While the music evokes the ’70s, the lyrics and flows call to mind mid-‘90s Jaÿ-Z, when his name had an umlaut and his ambition was insatiable. “On American Gangster, he’s fallen back in love with language, making slick puns and jamming his lines with internal rhymes and vivid, detailed images without letting those devices detract from the emotional punch of his mini-narratives.”[5]

His mastery of speech allows him to convincingly convey every feeling, running the gamut from optimism to bleakness to arrogance to finally regret. Applying complicated rhyme-patterns, similes, metaphors, wicked wordplay, and more, the album is littered with examples of Jay showing off his skills, including coded references — “Think O.J./I get away with murder when I sling ‘ye/Heron got less steps than Britney/That means it ain’t stepped on, dig me?”[6] — heterographs — “Blame Oliver North and Iran-Contra/I ran contraband that they sponsored”[7] — puns — “Move coke like Pepsi” — and double-entendres — “Survive the drought, I wish you well.”[8] It is a songwriting clinic.

The album’s lone hiccup is not a bad song, but simply a misplaced one. “Originally penned for The Black Album, ‘Ignorant Shit’ should have stayed there as it sticks out like a sore thumb here. It is really the only song that is by Jay-Z the rapper, rather than by Shawn Carter the hustler.”[9] He updates it with references to Don Imus and censorship, but both the music and the content are totally out of step with the rest of the album, but it’s a minor sin.

While American Gangster debuted at number on the Billboard chart and received almost unanimously positive reviews and accolades — Spin named it the eighth best album of 2007, while Rolling Stone named it the third best and declared “Roc Boys (And the Winner Is…)” the best single of the year — in recent years it has been either overlooked or dismissed in favor of other, sometimes lesser, projects. It is often grouped in with his other post-retirement albums that sandwiched it — Kingdom Come and The Blueprint 3 — but it is far greater than either of those and is one of the best projects of his illustrious career, just a step below Reasonable Doubt, The Blueprint, and The Black Album. It is the closest he has ever come to matching that first LP, a 37-year-old superstar with nothing left to prove attacking the microphone like a mid-twenties upstart. It is truly an impressive feat. “Forget Frank Lucas: The real black superhero here is Jay.”[10]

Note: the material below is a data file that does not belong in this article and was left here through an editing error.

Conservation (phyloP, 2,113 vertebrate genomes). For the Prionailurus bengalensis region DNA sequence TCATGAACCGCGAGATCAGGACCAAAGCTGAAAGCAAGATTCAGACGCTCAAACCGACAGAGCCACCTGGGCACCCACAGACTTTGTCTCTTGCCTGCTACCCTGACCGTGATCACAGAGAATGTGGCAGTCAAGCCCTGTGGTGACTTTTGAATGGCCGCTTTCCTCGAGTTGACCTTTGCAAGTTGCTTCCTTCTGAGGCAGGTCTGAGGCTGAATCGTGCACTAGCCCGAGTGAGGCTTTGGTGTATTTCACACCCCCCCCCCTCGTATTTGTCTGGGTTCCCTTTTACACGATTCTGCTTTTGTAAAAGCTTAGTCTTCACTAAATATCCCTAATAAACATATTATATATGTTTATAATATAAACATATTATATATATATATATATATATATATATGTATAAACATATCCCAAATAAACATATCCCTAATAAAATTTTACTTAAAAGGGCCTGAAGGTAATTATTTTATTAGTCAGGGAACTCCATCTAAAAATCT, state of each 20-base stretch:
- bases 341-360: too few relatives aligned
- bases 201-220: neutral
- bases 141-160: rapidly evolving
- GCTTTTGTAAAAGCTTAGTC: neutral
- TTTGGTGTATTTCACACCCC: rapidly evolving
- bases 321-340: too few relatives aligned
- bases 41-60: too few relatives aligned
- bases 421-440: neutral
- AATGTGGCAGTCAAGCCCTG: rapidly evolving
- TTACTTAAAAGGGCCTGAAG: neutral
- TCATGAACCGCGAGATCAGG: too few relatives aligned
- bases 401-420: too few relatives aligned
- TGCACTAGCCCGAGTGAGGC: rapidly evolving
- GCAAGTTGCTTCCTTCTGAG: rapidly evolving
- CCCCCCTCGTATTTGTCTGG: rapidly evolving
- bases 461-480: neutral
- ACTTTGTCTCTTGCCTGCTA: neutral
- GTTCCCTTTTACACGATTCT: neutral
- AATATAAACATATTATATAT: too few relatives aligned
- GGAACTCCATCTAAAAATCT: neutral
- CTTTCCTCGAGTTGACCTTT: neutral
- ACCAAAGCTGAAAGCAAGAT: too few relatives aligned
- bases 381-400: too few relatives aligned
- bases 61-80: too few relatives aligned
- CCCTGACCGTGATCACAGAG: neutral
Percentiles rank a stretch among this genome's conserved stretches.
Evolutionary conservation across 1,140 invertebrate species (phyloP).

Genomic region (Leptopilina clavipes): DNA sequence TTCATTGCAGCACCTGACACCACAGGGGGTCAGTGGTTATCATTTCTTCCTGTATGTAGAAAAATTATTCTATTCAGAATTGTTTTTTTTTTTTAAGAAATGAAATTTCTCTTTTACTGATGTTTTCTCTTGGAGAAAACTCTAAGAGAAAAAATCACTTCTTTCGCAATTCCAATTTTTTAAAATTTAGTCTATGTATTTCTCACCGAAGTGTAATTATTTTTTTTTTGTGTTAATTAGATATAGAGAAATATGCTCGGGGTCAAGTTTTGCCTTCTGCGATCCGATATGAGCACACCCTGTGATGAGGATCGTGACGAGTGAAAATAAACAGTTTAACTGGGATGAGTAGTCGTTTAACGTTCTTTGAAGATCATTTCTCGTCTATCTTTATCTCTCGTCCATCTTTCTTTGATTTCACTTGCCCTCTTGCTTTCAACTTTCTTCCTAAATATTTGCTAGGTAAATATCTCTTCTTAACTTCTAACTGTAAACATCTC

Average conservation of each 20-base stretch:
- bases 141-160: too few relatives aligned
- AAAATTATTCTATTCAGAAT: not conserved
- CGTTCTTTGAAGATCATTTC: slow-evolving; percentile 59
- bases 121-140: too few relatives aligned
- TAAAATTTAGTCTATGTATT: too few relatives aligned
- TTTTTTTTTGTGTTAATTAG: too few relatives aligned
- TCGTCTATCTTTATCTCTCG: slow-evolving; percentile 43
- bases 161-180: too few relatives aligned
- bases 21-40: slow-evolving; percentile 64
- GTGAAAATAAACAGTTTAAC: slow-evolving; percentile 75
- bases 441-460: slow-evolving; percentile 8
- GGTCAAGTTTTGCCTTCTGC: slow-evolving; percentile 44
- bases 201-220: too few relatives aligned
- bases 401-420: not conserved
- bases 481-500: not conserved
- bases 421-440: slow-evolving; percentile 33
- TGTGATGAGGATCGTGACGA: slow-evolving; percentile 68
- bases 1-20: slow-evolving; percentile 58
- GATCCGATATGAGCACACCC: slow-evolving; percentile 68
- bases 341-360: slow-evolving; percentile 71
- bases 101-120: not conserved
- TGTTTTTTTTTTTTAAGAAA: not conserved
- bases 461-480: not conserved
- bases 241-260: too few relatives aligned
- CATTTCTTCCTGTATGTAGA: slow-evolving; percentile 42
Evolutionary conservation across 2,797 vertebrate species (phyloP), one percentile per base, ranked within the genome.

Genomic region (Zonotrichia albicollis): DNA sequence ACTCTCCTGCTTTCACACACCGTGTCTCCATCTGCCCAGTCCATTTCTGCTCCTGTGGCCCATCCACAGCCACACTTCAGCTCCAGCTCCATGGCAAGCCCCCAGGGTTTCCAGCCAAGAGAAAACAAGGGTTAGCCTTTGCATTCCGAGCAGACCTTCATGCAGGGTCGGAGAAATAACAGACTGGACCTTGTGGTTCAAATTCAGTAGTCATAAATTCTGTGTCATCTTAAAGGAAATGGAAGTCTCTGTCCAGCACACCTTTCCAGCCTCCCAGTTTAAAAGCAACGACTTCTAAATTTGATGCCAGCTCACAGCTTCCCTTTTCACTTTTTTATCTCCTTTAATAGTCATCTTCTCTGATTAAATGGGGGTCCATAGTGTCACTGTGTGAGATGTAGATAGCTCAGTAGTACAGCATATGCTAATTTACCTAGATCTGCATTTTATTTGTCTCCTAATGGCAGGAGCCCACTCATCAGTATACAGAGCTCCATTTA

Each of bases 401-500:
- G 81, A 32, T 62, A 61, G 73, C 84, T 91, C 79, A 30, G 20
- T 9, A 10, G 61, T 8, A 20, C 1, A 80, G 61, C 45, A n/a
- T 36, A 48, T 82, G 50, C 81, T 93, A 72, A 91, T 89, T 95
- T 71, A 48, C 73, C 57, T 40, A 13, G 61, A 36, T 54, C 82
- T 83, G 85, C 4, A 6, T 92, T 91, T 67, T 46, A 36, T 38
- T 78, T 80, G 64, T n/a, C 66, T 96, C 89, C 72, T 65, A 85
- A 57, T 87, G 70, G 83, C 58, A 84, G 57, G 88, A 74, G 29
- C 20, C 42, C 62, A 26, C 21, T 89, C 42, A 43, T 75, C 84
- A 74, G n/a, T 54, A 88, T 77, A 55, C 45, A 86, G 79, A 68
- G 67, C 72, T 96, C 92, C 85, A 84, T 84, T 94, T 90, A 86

[1] Breihan, Tom. “Jay-Z: American Gangster Review.” Pitchfork, November 8, 2007.

[2] Linden, Amy. “The Harlem Renaissance.” The Village Voice, October 30, 2007.

[3] Breihan, Tom. “Jay-Z: American Gangster Review.” Pitchfork, November 8, 2007.

[4] Linden, Amy. “The Harlem Renaissance.” The Village Voice, October 30, 2007.

[5] Breihan, Tom. “Jay-Z: American Gangster Review.” Pitchfork, November 8, 2007.

[6] Jay-Z. “Roc Boys (And the Winner Is…).” American Gangster. Roc-A-Fella/Def Jam. 2007.

[7] Jay-Z. “Blue Magic.” American Gangster. Roc-A-Fella/Def Jam. 2007.

[8] Jay-Z. “Hello Brooklyn 2.0.” American Gangster. Roc-A-Fella/Def Jam. 2007.

[9] J-23. “Jay-Z — American Gangster.” Hip Hop DX, November 4, 2007.

[10] Sheffield, Rob. “Jay-Z: American Gangster Album Review.” Rolling Stone, November 15, 2007.


Christopher Pierznik is the author of eight books, all of which can be purchased in paperback and Kindle. His work has appeared on XXL, Cuepoint, Business Insider, The Cauldron, I Hate JJ Redick, and elsewhere. You can also find him on Facebook or Twitter.